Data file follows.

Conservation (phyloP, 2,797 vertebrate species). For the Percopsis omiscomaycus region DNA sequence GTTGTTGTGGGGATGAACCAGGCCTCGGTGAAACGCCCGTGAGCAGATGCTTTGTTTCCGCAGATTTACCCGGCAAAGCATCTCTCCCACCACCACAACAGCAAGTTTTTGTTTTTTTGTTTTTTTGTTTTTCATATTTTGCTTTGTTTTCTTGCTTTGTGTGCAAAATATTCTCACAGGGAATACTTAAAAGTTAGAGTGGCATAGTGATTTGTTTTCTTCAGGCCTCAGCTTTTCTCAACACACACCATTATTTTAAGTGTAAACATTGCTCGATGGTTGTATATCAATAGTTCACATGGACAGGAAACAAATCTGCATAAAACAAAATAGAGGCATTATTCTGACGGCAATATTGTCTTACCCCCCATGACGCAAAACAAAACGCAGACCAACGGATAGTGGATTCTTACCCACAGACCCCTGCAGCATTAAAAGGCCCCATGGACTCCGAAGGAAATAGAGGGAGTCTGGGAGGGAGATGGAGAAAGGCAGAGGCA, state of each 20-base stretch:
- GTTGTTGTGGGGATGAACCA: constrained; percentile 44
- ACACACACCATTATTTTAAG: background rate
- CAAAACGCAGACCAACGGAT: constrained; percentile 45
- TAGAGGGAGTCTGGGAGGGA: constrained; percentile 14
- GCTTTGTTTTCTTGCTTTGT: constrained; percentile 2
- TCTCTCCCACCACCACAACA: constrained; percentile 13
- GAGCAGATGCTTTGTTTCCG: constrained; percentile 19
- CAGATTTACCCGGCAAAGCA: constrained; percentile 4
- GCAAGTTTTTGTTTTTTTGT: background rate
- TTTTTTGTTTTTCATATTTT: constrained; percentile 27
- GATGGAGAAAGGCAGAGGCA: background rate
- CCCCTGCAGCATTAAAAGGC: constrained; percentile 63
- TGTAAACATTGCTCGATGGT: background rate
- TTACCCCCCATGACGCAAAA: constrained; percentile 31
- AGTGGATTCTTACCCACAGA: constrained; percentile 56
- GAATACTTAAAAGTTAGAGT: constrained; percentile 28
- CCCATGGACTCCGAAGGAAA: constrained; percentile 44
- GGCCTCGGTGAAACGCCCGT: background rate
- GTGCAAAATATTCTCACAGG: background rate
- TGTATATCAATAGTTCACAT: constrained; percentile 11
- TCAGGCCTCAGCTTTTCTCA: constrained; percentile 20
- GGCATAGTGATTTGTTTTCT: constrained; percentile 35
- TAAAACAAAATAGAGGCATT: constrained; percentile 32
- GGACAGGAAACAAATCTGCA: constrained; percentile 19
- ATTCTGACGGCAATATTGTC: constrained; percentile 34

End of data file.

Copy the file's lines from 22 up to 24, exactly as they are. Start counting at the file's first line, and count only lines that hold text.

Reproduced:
- TCAGGCCTCAGCTTTTCTCA: constrained; percentile 20
- GGCATAGTGATTTGTTTTCT: constrained; percentile 35
- TAAAACAAAATAGAGGCATT: constrained; percentile 32